Within five days after the initial communication with a consumer in connection with the collection of any debt, a debt collector shall, unless the following information is contained in the initial communication or the consumer has paid the debt, send the consumer a written notice containing –
(1) The amount of the debt;
(2) The name of the creditor to whom the debt is owed;
(3) a statement that unless the consumer, within thirty days after receipt of the notice, disputes the validity of the debt, or any portion thereof, the debt will be assumed to be valid by the debt collector;
(4) a statement that if the consumer notifies the debt collector in writing within the thirty-day period that the debt, or any portion thereof, is disputed, the debt collector will obtain verification of the debt or a copy of a judgment against the consumer and a copy of such verification or judgment will be mailed to the consumer by the debt collector; and
(5) a statement that, upon the consumer's written request within the thirty-day period, the debt collector will provide the consumer with the name and address of the original creditor, if different from the current creditor.
(6) If the consumer notifies the debt collector in writing within the thirty-day period described in subsection (a) that the debt, or any portion thereof, is disputed, or that the consumer requests the name and address of the original creditor, the debt collector shall cease collection of the debt, or any disputed portion thereof, until the debt collector obtains verification of the debt or any copy of a judgment, or the name and address of the original creditor, and a copy of such verification or judgment, or name and address of the original creditor, is mailed to the consumer by the debt collector.
(7) The failure of a consumer to dispute the validity of a debt under this section may not be construed by any court as an admission of liability by the consumer.
Contact with Consumers
The following practices with regards to Consumer contact is prohibited by DBG and the Law Firm
Never threaten the Consumer with any action that we do not intend on taking. Ex., wage garnishmentin a non-garnishing state, arrest, lose of personal/real property
Never use of violence or any other physical harm
Never use language or language which may abuse or offend the Consumer
Never discuss or reveal any information about the Consumer’s account or where you are calling fromto an unauthorized third party under any circumstances. This includes parents or relatives who say they handle the Consumer’s affairs. You must always have direct permission from the Consumer.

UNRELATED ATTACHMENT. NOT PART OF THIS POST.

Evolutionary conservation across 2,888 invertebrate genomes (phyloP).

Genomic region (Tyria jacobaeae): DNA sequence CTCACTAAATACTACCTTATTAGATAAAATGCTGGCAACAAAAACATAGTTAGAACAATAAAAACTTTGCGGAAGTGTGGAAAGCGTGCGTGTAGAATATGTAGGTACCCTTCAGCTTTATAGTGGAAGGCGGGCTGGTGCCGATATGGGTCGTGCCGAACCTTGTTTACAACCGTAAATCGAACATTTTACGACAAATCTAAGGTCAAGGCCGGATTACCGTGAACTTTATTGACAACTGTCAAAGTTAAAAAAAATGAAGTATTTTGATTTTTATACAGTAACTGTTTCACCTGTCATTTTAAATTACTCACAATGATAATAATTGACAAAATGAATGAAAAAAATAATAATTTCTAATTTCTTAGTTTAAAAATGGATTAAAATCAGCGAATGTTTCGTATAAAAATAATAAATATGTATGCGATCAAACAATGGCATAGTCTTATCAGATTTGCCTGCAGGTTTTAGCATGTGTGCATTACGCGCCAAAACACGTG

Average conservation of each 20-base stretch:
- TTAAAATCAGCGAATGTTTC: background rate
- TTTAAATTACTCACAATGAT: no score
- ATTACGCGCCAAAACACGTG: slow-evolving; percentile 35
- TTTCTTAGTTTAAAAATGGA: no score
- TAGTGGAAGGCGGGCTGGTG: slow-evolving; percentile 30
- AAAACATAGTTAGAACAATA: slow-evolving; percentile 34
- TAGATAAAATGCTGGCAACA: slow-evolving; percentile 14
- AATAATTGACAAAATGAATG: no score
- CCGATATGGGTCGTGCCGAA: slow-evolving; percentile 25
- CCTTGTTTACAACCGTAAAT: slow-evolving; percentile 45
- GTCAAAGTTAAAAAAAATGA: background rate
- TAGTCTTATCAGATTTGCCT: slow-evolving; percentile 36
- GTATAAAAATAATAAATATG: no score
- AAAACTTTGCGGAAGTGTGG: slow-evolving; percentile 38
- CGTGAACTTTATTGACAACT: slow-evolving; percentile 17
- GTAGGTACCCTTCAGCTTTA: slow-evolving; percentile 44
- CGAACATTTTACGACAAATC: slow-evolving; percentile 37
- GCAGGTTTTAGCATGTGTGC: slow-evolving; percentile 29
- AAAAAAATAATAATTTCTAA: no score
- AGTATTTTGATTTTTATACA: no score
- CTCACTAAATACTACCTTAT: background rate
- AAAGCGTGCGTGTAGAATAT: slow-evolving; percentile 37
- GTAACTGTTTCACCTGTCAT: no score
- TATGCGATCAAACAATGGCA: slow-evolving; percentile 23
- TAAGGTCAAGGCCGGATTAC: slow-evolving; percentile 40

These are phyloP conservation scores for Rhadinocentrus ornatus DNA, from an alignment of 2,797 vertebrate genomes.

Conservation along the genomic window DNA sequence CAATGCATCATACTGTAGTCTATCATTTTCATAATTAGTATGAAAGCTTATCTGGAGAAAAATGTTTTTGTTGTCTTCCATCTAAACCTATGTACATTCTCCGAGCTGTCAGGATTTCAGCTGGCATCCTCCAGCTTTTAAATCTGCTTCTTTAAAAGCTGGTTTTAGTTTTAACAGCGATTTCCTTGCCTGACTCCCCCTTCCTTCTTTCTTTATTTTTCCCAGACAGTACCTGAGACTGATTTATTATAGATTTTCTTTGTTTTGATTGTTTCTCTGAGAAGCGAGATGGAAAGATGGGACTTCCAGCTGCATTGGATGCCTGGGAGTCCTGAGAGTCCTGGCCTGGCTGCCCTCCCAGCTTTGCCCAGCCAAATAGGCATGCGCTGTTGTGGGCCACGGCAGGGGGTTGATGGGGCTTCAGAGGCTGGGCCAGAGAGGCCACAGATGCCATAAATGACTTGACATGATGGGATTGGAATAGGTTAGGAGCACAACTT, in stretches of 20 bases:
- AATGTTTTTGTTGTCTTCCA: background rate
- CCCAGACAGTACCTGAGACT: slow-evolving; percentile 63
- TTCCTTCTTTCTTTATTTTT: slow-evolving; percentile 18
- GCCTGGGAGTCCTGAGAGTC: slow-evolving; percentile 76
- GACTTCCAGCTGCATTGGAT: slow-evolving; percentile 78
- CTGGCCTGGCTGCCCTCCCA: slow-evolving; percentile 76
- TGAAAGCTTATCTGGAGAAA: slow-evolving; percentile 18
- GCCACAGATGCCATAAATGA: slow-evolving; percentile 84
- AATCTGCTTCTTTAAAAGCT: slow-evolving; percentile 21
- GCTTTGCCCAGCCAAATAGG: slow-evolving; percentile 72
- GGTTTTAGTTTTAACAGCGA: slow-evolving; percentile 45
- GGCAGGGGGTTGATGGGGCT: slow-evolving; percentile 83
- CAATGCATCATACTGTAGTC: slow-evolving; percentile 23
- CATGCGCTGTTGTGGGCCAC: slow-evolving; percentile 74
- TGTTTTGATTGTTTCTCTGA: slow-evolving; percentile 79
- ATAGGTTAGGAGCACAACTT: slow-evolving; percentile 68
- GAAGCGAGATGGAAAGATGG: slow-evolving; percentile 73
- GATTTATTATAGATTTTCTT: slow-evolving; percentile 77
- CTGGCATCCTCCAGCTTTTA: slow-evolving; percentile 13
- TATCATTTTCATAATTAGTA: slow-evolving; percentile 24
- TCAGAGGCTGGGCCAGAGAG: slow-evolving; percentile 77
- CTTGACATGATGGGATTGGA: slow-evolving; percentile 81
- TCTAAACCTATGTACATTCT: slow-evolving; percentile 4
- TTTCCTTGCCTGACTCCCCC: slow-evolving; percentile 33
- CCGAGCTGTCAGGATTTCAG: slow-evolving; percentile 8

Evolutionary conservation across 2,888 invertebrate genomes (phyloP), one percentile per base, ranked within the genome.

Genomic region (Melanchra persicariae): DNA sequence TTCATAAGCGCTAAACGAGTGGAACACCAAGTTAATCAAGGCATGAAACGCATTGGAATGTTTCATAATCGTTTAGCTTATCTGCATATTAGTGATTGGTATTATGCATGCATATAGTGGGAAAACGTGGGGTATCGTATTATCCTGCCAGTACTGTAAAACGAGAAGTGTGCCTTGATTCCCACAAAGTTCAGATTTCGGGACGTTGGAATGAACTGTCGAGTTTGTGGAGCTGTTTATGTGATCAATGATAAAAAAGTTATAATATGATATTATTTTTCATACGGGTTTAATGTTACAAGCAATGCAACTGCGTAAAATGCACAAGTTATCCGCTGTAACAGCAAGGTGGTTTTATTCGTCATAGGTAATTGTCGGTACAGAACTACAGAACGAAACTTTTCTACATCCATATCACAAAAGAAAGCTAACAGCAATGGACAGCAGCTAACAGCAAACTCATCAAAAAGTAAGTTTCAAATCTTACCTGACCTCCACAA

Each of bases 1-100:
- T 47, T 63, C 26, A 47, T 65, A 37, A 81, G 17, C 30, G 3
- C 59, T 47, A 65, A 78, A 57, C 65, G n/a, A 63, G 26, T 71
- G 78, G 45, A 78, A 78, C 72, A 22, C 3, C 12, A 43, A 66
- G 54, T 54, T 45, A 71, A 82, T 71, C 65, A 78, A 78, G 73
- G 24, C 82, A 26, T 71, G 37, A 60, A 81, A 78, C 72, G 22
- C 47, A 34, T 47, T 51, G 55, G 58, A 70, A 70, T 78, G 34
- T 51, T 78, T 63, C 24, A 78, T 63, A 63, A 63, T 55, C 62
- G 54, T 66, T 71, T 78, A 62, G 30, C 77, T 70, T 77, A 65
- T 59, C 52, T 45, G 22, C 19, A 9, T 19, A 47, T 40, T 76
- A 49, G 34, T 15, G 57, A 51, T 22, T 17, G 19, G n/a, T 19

Never call the Consumer before 8:00am or after 9:00pm in the Consumer’s local time zone.
Never insult or make derogatory remarks to a Consumer even if they are verbally abusive to you. Simply get a supervisor or bid them good day and terminate the call.
Never refuse the Consumer a supervisor or manager if they demand to speak with one.
Never call the Consumer back if they hang up the phone.
Never assume you are speaking with the Consumer until you have verified the correct party (social, address, etc...)
If the Consumer claims he/she is filing for bankruptcy you must request all available bankruptcy information, put it in notes and in the bankruptcy field.
If the Consumer claims he/she is represented by an attorney you must request the name, address, and phone number of the attorney, document the account notes, and place the information in the Attorney window. Place all “7’s” in the Consumer’s telephone fields.
If the Consumer claims full or partial dispute the Consumer must put the dispute in writing and get it to us. In the event there is a partial dispute dun for the undisputed portion
Always advise the Consumer of when and where you will be making the follow up call. This will help you reduce Consumer stalls and avoid potential F.D.C.P.A. violations.
Never contact the Consumer at his/her place of employment, if there is reason to believe the employer does not permit contact or the Consumer requests no contact to be made.
Never go nearby to leave a message to the Consumer if you have verified the Consumer’s telephone number. This includes verifications from third parties, which know the Consumer but claim that the Consumer does not live there, as well as those who do not know the Consumer but do live at the address we show.